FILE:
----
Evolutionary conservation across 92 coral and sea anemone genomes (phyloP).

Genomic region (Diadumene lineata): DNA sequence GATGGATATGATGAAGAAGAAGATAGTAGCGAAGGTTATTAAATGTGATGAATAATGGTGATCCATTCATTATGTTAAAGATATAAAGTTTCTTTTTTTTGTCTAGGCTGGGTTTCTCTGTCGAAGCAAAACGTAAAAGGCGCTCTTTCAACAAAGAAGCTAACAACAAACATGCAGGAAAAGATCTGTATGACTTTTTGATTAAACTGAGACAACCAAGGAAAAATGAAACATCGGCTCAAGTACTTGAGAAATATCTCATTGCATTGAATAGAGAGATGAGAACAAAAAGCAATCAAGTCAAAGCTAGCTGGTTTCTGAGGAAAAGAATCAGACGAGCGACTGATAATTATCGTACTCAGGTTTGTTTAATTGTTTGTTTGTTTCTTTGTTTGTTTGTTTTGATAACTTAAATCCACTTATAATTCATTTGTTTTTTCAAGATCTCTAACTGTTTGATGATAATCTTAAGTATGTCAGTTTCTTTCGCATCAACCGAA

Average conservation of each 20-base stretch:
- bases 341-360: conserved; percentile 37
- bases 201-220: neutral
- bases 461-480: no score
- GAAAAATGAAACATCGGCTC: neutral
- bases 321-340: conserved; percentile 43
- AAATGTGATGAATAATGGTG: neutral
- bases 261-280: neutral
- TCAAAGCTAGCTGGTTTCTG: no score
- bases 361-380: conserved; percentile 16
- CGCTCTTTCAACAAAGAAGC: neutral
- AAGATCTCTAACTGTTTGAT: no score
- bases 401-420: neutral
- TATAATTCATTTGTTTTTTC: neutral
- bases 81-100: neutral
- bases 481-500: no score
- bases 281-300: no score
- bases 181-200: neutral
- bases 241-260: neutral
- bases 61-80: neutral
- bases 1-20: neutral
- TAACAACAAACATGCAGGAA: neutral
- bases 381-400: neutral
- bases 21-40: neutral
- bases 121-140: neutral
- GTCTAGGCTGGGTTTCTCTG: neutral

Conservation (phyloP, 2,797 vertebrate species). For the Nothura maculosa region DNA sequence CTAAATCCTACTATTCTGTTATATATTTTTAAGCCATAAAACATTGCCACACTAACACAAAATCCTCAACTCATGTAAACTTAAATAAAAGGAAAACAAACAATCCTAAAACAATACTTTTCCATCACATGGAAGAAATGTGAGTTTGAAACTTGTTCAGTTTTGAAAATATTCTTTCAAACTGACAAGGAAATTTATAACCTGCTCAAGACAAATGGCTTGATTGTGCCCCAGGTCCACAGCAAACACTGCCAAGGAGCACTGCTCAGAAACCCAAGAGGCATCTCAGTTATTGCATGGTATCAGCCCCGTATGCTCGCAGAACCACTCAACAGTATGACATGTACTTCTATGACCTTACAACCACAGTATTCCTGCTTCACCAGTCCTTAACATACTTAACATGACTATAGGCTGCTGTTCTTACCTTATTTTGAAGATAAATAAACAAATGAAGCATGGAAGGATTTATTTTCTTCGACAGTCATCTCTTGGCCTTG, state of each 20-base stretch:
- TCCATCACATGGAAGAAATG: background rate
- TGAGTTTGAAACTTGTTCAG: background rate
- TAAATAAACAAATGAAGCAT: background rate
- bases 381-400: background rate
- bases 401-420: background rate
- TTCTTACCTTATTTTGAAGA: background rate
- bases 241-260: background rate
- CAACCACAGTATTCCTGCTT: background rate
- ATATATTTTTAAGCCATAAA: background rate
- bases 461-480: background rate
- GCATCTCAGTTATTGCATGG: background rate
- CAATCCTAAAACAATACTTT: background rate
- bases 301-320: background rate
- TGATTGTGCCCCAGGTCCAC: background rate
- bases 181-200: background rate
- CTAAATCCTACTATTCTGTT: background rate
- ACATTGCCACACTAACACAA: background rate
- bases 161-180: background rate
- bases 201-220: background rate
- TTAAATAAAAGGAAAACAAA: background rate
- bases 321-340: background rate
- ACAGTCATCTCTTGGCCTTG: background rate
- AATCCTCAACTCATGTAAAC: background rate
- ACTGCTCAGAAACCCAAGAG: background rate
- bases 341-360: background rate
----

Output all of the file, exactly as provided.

Evolutionary conservation across 92 coral and sea anemone genomes (phyloP).

Genomic region (Diadumene lineata): DNA sequence GATGGATATGATGAAGAAGAAGATAGTAGCGAAGGTTATTAAATGTGATGAATAATGGTGATCCATTCATTATGTTAAAGATATAAAGTTTCTTTTTTTTGTCTAGGCTGGGTTTCTCTGTCGAAGCAAAACGTAAAAGGCGCTCTTTCAACAAAGAAGCTAACAACAAACATGCAGGAAAAGATCTGTATGACTTTTTGATTAAACTGAGACAACCAAGGAAAAATGAAACATCGGCTCAAGTACTTGAGAAATATCTCATTGCATTGAATAGAGAGATGAGAACAAAAAGCAATCAAGTCAAAGCTAGCTGGTTTCTGAGGAAAAGAATCAGACGAGCGACTGATAATTATCGTACTCAGGTTTGTTTAATTGTTTGTTTGTTTCTTTGTTTGTTTGTTTTGATAACTTAAATCCACTTATAATTCATTTGTTTTTTCAAGATCTCTAACTGTTTGATGATAATCTTAAGTATGTCAGTTTCTTTCGCATCAACCGAA

Average conservation of each 20-base stretch:
- bases 341-360: conserved; percentile 37
- bases 201-220: neutral
- bases 461-480: no score
- GAAAAATGAAACATCGGCTC: neutral
- bases 321-340: conserved; percentile 43
- AAATGTGATGAATAATGGTG: neutral
- bases 261-280: neutral
- TCAAAGCTAGCTGGTTTCTG: no score
- bases 361-380: conserved; percentile 16
- CGCTCTTTCAACAAAGAAGC: neutral
- AAGATCTCTAACTGTTTGAT: no score
- bases 401-420: neutral
- TATAATTCATTTGTTTTTTC: neutral
- bases 81-100: neutral
- bases 481-500: no score
- bases 281-300: no score
- bases 181-200: neutral
- bases 241-260: neutral
- bases 61-80: neutral
- bases 1-20: neutral
- TAACAACAAACATGCAGGAA: neutral
- bases 381-400: neutral
- bases 21-40: neutral
- bases 121-140: neutral
- GTCTAGGCTGGGTTTCTCTG: neutral

Conservation (phyloP, 2,797 vertebrate species). For the Nothura maculosa region DNA sequence CTAAATCCTACTATTCTGTTATATATTTTTAAGCCATAAAACATTGCCACACTAACACAAAATCCTCAACTCATGTAAACTTAAATAAAAGGAAAACAAACAATCCTAAAACAATACTTTTCCATCACATGGAAGAAATGTGAGTTTGAAACTTGTTCAGTTTTGAAAATATTCTTTCAAACTGACAAGGAAATTTATAACCTGCTCAAGACAAATGGCTTGATTGTGCCCCAGGTCCACAGCAAACACTGCCAAGGAGCACTGCTCAGAAACCCAAGAGGCATCTCAGTTATTGCATGGTATCAGCCCCGTATGCTCGCAGAACCACTCAACAGTATGACATGTACTTCTATGACCTTACAACCACAGTATTCCTGCTTCACCAGTCCTTAACATACTTAACATGACTATAGGCTGCTGTTCTTACCTTATTTTGAAGATAAATAAACAAATGAAGCATGGAAGGATTTATTTTCTTCGACAGTCATCTCTTGGCCTTG, state of each 20-base stretch:
- TCCATCACATGGAAGAAATG: background rate
- TGAGTTTGAAACTTGTTCAG: background rate
- TAAATAAACAAATGAAGCAT: background rate
- bases 381-400: background rate
- bases 401-420: background rate
- TTCTTACCTTATTTTGAAGA: background rate
- bases 241-260: background rate
- CAACCACAGTATTCCTGCTT: background rate
- ATATATTTTTAAGCCATAAA: background rate
- bases 461-480: background rate
- GCATCTCAGTTATTGCATGG: background rate
- CAATCCTAAAACAATACTTT: background rate
- bases 301-320: background rate
- TGATTGTGCCCCAGGTCCAC: background rate
- bases 181-200: background rate
- CTAAATCCTACTATTCTGTT: background rate
- ACATTGCCACACTAACACAA: background rate
- bases 161-180: background rate
- bases 201-220: background rate
- TTAAATAAAAGGAAAACAAA: background rate
- bases 321-340: background rate
- ACAGTCATCTCTTGGCCTTG: background rate
- AATCCTCAACTCATGTAAAC: background rate
- ACTGCTCAGAAACCCAAGAG: background rate
- bases 341-360: background rate